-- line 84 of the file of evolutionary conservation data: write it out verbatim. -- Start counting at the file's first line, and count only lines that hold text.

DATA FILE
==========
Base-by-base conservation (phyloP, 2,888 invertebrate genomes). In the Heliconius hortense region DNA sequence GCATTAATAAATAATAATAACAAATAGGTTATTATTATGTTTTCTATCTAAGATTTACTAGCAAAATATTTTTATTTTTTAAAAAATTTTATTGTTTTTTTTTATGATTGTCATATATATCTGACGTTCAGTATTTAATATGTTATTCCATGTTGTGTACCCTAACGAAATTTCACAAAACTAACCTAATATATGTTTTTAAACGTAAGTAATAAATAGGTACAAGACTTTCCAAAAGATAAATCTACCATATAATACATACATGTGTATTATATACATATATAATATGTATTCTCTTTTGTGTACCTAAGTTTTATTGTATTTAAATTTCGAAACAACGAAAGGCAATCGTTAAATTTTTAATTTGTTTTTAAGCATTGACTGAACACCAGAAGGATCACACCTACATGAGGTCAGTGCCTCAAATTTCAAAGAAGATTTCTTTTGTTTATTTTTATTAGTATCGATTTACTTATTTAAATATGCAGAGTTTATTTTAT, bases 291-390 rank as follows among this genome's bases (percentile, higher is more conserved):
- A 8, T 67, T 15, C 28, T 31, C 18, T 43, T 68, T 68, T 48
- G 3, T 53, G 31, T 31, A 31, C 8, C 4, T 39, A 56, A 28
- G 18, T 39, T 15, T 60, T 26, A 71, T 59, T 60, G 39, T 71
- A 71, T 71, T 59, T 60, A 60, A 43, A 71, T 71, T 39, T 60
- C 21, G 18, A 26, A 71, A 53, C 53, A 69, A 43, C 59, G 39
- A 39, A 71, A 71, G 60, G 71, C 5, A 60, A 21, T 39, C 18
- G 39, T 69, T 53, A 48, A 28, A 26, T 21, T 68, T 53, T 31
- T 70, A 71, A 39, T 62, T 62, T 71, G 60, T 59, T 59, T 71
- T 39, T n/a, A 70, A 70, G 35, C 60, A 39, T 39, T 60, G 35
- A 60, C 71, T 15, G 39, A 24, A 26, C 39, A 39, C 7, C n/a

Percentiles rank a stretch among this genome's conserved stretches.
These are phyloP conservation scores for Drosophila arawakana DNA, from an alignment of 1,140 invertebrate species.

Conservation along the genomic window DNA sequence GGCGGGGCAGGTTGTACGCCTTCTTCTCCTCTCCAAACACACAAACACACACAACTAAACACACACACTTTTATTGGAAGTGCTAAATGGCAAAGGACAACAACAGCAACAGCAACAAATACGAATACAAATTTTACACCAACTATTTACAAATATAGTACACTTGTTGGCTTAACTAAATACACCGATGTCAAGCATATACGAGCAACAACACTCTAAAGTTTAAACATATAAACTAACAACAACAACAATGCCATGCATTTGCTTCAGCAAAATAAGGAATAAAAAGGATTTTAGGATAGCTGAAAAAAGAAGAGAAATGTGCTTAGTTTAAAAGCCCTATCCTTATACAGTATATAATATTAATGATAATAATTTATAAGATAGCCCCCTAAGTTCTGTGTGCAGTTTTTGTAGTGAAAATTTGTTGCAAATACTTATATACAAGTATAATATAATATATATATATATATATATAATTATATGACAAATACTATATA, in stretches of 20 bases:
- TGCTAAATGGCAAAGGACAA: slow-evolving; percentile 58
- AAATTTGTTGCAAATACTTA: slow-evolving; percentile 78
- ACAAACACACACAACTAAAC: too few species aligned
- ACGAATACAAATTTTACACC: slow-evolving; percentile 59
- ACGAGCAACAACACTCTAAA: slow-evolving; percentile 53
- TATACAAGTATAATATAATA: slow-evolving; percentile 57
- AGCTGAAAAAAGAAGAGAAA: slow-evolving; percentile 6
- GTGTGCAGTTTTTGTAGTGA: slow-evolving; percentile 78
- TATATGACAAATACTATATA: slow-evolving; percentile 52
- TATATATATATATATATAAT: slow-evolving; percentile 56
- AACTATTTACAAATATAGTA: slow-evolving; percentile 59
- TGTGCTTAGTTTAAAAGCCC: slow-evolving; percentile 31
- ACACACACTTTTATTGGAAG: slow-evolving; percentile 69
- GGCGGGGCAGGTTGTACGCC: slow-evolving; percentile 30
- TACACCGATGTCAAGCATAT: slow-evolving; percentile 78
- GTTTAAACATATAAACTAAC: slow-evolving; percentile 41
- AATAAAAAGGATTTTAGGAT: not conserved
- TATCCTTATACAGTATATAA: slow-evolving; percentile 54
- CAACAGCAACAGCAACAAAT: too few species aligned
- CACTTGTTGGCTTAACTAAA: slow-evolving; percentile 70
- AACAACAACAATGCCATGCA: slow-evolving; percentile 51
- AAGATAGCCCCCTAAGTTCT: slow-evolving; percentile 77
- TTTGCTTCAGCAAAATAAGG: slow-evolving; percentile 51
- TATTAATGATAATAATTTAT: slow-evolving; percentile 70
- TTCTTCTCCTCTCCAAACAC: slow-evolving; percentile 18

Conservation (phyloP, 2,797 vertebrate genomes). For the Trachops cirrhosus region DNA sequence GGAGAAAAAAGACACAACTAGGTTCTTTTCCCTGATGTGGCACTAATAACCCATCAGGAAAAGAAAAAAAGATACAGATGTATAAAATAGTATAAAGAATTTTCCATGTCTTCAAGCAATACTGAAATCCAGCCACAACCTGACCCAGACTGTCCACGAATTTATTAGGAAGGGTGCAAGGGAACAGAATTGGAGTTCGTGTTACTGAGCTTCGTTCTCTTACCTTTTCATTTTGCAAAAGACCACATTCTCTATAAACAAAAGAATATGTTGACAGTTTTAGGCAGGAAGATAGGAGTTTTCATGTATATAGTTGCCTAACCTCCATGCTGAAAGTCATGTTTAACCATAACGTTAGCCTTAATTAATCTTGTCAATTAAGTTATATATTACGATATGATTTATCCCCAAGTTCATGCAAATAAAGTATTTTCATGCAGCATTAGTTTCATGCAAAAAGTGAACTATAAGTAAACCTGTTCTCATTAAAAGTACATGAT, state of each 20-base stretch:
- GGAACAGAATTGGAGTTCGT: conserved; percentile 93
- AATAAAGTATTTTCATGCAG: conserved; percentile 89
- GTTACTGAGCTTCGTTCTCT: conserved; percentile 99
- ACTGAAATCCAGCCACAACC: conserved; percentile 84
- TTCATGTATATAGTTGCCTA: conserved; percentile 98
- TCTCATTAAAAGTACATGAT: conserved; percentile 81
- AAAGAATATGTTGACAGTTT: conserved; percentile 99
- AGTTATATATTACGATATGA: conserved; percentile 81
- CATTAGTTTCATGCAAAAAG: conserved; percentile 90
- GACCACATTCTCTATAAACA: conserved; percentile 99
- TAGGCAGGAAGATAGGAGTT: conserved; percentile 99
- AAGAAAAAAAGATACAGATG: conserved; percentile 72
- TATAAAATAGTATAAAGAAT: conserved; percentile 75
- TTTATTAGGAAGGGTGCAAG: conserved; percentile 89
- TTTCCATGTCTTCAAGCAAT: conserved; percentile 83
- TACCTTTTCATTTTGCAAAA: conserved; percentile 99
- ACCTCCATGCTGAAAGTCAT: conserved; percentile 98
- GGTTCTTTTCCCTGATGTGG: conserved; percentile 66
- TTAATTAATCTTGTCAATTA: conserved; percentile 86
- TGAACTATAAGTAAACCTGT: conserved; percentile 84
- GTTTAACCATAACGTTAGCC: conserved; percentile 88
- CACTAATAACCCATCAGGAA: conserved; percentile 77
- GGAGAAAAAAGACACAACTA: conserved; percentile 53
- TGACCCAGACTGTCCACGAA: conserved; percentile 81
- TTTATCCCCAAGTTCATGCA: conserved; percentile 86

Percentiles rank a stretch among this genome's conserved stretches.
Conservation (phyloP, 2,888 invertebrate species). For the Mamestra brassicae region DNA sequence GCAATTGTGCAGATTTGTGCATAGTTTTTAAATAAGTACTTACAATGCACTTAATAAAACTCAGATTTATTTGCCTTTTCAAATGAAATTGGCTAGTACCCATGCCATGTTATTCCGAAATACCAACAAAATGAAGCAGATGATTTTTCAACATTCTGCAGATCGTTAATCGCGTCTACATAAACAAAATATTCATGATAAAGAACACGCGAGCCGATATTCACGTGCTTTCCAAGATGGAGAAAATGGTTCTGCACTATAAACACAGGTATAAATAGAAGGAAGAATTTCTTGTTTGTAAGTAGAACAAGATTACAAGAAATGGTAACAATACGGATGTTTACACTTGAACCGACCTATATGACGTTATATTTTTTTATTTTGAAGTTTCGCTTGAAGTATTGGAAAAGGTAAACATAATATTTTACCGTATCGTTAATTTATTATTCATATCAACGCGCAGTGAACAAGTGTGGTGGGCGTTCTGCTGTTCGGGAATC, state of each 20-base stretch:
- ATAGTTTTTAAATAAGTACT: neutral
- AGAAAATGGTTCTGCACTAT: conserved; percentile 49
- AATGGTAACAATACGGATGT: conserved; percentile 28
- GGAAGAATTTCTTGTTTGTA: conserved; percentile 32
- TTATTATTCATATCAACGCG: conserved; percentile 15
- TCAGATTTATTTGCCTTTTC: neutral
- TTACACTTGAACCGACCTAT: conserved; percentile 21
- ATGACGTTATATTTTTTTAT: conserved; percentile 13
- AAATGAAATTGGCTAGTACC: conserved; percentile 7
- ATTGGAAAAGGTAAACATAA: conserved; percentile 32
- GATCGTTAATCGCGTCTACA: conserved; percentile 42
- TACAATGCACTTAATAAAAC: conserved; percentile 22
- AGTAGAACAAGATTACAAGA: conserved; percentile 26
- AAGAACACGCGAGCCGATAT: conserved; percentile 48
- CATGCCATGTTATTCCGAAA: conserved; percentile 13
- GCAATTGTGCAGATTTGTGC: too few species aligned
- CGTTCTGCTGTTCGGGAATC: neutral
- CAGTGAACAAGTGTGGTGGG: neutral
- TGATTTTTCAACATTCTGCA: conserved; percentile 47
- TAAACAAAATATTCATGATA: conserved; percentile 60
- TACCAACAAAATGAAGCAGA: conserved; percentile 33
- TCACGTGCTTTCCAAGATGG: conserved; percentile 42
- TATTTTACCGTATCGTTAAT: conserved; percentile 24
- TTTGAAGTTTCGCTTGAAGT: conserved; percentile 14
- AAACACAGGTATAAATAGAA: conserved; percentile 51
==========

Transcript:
- CGTTCTGCTGTTCGGGAATC: neutral